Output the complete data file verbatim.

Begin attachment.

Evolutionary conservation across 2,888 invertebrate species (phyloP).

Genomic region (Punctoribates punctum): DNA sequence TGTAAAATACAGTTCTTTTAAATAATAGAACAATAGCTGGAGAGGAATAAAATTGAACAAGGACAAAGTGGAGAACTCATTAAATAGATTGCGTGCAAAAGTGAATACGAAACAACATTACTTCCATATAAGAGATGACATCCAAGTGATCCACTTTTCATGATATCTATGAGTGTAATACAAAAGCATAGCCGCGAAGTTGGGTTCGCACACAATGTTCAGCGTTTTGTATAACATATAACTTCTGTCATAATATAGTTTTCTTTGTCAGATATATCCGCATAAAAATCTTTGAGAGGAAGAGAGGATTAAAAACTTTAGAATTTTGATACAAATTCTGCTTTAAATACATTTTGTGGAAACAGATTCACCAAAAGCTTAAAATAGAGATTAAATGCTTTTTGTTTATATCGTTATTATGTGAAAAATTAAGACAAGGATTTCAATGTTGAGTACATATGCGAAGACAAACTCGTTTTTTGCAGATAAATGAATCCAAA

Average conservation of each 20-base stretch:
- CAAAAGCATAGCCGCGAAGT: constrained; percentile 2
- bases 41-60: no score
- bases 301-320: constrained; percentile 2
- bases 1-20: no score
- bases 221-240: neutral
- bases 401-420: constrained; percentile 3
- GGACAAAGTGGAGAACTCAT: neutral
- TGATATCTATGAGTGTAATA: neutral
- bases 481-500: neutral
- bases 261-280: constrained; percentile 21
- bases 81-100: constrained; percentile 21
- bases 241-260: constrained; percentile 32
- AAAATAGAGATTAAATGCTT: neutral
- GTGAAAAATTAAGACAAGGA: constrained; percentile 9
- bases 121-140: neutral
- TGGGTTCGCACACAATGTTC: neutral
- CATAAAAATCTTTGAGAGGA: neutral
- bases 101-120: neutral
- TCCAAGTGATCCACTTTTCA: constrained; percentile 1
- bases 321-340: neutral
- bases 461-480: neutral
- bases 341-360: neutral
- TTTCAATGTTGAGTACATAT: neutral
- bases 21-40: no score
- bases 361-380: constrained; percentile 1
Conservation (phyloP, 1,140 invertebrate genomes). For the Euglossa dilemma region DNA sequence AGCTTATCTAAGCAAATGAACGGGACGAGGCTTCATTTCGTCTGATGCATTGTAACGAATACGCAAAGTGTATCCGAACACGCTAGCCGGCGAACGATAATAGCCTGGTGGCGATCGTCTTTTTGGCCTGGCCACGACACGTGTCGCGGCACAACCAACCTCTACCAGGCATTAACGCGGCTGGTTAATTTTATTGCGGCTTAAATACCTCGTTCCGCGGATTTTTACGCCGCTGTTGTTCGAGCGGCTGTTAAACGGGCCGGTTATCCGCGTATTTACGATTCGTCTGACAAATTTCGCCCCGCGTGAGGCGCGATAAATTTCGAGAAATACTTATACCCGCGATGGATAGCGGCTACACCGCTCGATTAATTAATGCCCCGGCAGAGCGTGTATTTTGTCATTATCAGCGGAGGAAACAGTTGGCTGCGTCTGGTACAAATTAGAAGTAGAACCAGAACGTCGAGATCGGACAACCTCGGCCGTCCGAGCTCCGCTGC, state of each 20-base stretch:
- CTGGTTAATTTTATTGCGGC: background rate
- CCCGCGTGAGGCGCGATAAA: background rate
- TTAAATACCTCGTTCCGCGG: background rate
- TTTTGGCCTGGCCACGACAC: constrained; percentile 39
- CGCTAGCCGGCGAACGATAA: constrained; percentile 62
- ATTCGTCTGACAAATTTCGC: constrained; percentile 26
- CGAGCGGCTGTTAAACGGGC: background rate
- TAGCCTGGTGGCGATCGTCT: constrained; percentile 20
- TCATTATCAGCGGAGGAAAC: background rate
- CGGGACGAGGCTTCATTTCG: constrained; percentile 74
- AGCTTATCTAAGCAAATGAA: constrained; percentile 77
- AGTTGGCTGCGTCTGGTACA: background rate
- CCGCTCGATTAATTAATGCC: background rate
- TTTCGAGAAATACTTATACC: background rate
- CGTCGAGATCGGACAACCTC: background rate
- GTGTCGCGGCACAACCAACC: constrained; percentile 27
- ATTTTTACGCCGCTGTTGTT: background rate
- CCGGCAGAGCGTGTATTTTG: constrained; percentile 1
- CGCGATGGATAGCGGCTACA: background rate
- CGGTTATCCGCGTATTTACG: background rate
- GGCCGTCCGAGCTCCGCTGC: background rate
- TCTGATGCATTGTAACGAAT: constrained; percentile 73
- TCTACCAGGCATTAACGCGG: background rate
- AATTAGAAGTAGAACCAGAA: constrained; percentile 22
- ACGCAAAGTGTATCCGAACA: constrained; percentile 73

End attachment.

Evolutionary conservation across 2,888 invertebrate species (phyloP).

Genomic region (Punctoribates punctum): DNA sequence TGTAAAATACAGTTCTTTTAAATAATAGAACAATAGCTGGAGAGGAATAAAATTGAACAAGGACAAAGTGGAGAACTCATTAAATAGATTGCGTGCAAAAGTGAATACGAAACAACATTACTTCCATATAAGAGATGACATCCAAGTGATCCACTTTTCATGATATCTATGAGTGTAATACAAAAGCATAGCCGCGAAGTTGGGTTCGCACACAATGTTCAGCGTTTTGTATAACATATAACTTCTGTCATAATATAGTTTTCTTTGTCAGATATATCCGCATAAAAATCTTTGAGAGGAAGAGAGGATTAAAAACTTTAGAATTTTGATACAAATTCTGCTTTAAATACATTTTGTGGAAACAGATTCACCAAAAGCTTAAAATAGAGATTAAATGCTTTTTGTTTATATCGTTATTATGTGAAAAATTAAGACAAGGATTTCAATGTTGAGTACATATGCGAAGACAAACTCGTTTTTTGCAGATAAATGAATCCAAA

Average conservation of each 20-base stretch:
- CAAAAGCATAGCCGCGAAGT: constrained; percentile 2
- bases 41-60: no score
- bases 301-320: constrained; percentile 2
- bases 1-20: no score
- bases 221-240: neutral
- bases 401-420: constrained; percentile 3
- GGACAAAGTGGAGAACTCAT: neutral
- TGATATCTATGAGTGTAATA: neutral
- bases 481-500: neutral
- bases 261-280: constrained; percentile 21
- bases 81-100: constrained; percentile 21
- bases 241-260: constrained; percentile 32
- AAAATAGAGATTAAATGCTT: neutral
- GTGAAAAATTAAGACAAGGA: constrained; percentile 9
- bases 121-140: neutral
- TGGGTTCGCACACAATGTTC: neutral
- CATAAAAATCTTTGAGAGGA: neutral
- bases 101-120: neutral
- TCCAAGTGATCCACTTTTCA: constrained; percentile 1
- bases 321-340: neutral
- bases 461-480: neutral
- bases 341-360: neutral
- TTTCAATGTTGAGTACATAT: neutral
- bases 21-40: no score
- bases 361-380: constrained; percentile 1
Conservation (phyloP, 1,140 invertebrate genomes). For the Euglossa dilemma region DNA sequence AGCTTATCTAAGCAAATGAACGGGACGAGGCTTCATTTCGTCTGATGCATTGTAACGAATACGCAAAGTGTATCCGAACACGCTAGCCGGCGAACGATAATAGCCTGGTGGCGATCGTCTTTTTGGCCTGGCCACGACACGTGTCGCGGCACAACCAACCTCTACCAGGCATTAACGCGGCTGGTTAATTTTATTGCGGCTTAAATACCTCGTTCCGCGGATTTTTACGCCGCTGTTGTTCGAGCGGCTGTTAAACGGGCCGGTTATCCGCGTATTTACGATTCGTCTGACAAATTTCGCCCCGCGTGAGGCGCGATAAATTTCGAGAAATACTTATACCCGCGATGGATAGCGGCTACACCGCTCGATTAATTAATGCCCCGGCAGAGCGTGTATTTTGTCATTATCAGCGGAGGAAACAGTTGGCTGCGTCTGGTACAAATTAGAAGTAGAACCAGAACGTCGAGATCGGACAACCTCGGCCGTCCGAGCTCCGCTGC, state of each 20-base stretch:
- CTGGTTAATTTTATTGCGGC: background rate
- CCCGCGTGAGGCGCGATAAA: background rate
- TTAAATACCTCGTTCCGCGG: background rate
- TTTTGGCCTGGCCACGACAC: constrained; percentile 39
- CGCTAGCCGGCGAACGATAA: constrained; percentile 62
- ATTCGTCTGACAAATTTCGC: constrained; percentile 26
- CGAGCGGCTGTTAAACGGGC: background rate
- TAGCCTGGTGGCGATCGTCT: constrained; percentile 20
- TCATTATCAGCGGAGGAAAC: background rate
- CGGGACGAGGCTTCATTTCG: constrained; percentile 74
- AGCTTATCTAAGCAAATGAA: constrained; percentile 77
- AGTTGGCTGCGTCTGGTACA: background rate
- CCGCTCGATTAATTAATGCC: background rate
- TTTCGAGAAATACTTATACC: background rate
- CGTCGAGATCGGACAACCTC: background rate
- GTGTCGCGGCACAACCAACC: constrained; percentile 27
- ATTTTTACGCCGCTGTTGTT: background rate
- CCGGCAGAGCGTGTATTTTG: constrained; percentile 1
- CGCGATGGATAGCGGCTACA: background rate
- CGGTTATCCGCGTATTTACG: background rate
- GGCCGTCCGAGCTCCGCTGC: background rate
- TCTGATGCATTGTAACGAAT: constrained; percentile 73
- TCTACCAGGCATTAACGCGG: background rate
- AATTAGAAGTAGAACCAGAA: constrained; percentile 22
- ACGCAAAGTGTATCCGAACA: constrained; percentile 73